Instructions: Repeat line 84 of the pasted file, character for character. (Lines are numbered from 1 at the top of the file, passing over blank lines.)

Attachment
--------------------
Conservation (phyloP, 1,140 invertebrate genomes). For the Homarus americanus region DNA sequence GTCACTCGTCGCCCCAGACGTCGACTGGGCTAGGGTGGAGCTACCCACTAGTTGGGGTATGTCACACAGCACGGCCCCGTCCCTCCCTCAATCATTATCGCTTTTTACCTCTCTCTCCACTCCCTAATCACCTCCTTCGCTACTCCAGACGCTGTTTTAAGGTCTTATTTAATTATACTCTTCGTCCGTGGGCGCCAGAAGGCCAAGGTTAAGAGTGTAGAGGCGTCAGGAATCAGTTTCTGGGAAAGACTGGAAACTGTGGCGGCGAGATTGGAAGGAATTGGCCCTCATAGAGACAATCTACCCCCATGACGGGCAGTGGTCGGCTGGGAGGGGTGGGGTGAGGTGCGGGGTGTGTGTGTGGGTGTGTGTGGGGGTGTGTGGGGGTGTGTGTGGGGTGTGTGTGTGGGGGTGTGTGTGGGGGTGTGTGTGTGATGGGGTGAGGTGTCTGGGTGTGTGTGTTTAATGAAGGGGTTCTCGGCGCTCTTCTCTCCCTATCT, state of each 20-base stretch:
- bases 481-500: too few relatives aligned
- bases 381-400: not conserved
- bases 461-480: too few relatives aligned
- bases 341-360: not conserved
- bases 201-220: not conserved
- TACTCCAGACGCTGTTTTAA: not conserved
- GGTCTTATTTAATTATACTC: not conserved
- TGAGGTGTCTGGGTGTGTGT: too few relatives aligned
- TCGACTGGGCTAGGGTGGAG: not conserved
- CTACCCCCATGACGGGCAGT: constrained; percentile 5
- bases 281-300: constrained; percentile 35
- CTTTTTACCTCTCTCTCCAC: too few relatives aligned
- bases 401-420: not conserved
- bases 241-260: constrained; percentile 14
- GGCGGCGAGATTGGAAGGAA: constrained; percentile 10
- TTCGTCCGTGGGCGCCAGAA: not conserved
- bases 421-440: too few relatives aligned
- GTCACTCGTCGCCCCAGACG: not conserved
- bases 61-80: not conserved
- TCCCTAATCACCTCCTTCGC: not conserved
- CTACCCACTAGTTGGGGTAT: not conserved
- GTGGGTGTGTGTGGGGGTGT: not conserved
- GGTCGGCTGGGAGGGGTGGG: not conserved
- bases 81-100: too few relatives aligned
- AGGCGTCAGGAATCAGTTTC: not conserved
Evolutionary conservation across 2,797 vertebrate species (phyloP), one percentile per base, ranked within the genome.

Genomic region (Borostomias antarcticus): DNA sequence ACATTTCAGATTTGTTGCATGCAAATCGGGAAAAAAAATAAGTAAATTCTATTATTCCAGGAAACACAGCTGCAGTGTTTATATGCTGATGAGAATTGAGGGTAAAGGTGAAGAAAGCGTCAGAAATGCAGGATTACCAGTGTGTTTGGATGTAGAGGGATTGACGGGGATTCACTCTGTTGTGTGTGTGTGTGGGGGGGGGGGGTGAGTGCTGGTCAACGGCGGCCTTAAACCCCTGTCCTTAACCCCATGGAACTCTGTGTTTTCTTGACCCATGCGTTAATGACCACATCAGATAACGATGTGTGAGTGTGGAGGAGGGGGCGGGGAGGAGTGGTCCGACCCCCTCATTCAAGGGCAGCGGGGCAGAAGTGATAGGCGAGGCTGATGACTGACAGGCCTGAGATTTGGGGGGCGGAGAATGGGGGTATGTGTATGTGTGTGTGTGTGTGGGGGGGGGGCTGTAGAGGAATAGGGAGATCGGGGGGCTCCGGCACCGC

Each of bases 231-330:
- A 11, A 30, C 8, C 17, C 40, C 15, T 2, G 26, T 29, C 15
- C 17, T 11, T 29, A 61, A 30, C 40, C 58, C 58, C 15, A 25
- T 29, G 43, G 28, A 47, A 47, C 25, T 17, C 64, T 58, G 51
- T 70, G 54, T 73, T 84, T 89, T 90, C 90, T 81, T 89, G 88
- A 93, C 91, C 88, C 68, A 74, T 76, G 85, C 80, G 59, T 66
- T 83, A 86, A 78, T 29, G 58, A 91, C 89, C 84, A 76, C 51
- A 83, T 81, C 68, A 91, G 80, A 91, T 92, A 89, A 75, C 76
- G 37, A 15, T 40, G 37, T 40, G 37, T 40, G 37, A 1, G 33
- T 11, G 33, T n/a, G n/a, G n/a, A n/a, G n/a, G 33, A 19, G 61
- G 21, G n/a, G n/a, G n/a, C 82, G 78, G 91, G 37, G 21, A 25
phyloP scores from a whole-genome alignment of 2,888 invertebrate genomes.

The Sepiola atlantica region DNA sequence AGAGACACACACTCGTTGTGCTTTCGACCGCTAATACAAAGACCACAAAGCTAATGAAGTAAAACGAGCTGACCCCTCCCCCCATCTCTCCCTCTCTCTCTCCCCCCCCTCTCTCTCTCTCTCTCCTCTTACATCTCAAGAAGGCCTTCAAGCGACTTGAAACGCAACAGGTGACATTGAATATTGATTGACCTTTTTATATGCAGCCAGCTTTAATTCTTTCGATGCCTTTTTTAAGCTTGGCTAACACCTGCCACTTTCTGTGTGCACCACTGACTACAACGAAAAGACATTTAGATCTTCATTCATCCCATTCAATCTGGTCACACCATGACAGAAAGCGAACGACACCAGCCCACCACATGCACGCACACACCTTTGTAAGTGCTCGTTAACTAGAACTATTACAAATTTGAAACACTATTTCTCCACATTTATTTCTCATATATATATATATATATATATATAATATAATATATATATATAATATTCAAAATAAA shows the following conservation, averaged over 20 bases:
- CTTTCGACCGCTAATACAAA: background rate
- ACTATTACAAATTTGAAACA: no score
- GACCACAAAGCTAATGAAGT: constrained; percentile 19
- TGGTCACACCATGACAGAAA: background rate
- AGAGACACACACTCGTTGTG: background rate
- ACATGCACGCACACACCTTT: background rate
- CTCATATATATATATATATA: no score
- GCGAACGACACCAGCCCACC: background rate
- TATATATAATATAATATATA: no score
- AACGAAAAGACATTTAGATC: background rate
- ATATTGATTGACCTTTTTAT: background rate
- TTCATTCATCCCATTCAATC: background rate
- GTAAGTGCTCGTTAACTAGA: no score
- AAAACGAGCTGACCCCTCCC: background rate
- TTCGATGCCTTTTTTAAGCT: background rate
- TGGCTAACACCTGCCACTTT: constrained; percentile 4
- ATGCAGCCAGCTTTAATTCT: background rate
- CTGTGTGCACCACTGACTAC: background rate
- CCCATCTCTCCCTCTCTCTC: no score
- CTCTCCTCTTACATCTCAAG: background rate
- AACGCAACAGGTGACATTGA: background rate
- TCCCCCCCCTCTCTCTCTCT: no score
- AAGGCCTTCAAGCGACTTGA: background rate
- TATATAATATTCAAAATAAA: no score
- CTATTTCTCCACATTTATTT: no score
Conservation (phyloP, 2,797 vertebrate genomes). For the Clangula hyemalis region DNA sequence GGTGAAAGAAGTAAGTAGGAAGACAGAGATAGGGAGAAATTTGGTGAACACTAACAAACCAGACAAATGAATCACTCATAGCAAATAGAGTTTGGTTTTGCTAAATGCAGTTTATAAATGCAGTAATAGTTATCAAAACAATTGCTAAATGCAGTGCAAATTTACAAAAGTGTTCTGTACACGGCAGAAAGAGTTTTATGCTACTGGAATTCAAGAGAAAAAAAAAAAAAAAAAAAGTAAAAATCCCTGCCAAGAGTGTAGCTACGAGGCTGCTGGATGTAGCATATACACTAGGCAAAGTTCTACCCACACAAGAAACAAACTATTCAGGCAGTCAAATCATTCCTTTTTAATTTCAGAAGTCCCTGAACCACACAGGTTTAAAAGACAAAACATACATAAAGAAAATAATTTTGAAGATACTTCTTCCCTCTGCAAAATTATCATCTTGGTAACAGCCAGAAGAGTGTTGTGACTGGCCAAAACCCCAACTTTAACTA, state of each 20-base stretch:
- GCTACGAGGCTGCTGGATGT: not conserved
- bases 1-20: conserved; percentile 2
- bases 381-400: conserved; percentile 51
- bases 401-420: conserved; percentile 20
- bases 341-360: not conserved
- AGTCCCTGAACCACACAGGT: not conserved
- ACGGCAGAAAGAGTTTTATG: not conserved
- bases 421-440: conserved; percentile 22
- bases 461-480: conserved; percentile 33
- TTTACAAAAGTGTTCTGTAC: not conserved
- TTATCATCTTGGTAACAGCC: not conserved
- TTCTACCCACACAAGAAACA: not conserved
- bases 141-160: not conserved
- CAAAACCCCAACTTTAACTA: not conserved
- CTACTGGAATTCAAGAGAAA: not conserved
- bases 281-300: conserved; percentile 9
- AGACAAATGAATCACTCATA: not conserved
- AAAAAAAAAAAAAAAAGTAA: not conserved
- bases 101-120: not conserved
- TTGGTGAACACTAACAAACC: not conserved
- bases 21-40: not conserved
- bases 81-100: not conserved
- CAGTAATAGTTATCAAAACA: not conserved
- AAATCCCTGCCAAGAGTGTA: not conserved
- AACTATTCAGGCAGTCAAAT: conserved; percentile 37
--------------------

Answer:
- AGACAAATGAATCACTCATA: not conserved